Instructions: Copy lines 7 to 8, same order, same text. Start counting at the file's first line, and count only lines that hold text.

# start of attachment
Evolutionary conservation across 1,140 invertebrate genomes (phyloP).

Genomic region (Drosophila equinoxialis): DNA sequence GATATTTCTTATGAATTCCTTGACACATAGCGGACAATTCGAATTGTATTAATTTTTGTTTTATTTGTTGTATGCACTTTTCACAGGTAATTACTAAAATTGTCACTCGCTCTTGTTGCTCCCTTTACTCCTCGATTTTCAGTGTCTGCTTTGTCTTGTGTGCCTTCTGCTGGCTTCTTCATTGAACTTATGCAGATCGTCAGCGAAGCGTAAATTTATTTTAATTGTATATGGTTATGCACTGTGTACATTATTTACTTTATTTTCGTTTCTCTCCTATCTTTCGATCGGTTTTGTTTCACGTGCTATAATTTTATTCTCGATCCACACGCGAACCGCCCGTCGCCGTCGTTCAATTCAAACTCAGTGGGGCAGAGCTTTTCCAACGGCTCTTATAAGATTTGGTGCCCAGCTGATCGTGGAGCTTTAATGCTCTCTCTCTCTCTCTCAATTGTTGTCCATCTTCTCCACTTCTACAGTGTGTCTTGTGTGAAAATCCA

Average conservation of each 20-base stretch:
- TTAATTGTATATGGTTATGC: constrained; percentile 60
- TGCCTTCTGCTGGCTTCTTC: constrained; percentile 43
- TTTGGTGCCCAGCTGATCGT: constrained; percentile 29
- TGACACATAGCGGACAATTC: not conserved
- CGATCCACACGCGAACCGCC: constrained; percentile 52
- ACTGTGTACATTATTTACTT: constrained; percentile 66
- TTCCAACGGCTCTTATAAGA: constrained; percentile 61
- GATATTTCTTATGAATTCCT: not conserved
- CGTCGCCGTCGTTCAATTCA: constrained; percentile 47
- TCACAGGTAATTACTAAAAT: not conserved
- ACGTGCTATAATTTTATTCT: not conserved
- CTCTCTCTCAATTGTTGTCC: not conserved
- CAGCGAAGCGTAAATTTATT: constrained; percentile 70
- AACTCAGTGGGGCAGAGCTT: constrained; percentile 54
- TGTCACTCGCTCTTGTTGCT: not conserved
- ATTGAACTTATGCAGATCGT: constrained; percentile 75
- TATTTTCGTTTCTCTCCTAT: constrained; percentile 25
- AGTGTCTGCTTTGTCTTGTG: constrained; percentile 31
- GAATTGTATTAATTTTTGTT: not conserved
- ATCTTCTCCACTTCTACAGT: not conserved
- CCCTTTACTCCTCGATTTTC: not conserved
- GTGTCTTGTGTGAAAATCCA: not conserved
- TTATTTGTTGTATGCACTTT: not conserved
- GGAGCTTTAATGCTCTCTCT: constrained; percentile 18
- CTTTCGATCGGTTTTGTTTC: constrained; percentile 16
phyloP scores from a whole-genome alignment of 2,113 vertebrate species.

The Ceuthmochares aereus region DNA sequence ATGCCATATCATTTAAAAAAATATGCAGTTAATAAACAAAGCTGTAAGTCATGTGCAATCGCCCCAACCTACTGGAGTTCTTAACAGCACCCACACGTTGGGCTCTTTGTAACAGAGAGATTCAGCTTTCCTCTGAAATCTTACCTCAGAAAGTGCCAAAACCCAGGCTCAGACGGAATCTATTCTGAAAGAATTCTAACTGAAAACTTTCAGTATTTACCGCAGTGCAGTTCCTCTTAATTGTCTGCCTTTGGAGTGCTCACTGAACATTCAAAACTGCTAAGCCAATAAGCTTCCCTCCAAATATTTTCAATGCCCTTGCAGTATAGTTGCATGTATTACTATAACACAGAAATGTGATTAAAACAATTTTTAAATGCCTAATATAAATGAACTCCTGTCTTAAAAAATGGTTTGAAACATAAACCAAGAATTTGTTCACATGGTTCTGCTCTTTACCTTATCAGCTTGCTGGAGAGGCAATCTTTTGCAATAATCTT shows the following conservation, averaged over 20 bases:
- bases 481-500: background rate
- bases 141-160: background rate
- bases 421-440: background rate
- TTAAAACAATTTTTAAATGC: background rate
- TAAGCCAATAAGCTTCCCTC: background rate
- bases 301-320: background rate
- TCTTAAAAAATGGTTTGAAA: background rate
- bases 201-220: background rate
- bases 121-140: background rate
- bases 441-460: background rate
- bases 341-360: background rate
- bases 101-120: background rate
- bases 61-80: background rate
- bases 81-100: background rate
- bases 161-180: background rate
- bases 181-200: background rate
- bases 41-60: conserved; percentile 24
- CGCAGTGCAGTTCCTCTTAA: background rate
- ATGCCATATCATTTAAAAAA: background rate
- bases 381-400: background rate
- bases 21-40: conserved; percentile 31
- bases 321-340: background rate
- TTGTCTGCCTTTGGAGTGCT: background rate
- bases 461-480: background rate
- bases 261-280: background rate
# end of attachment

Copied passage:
- TGACACATAGCGGACAATTC: not conserved
- CGATCCACACGCGAACCGCC: constrained; percentile 52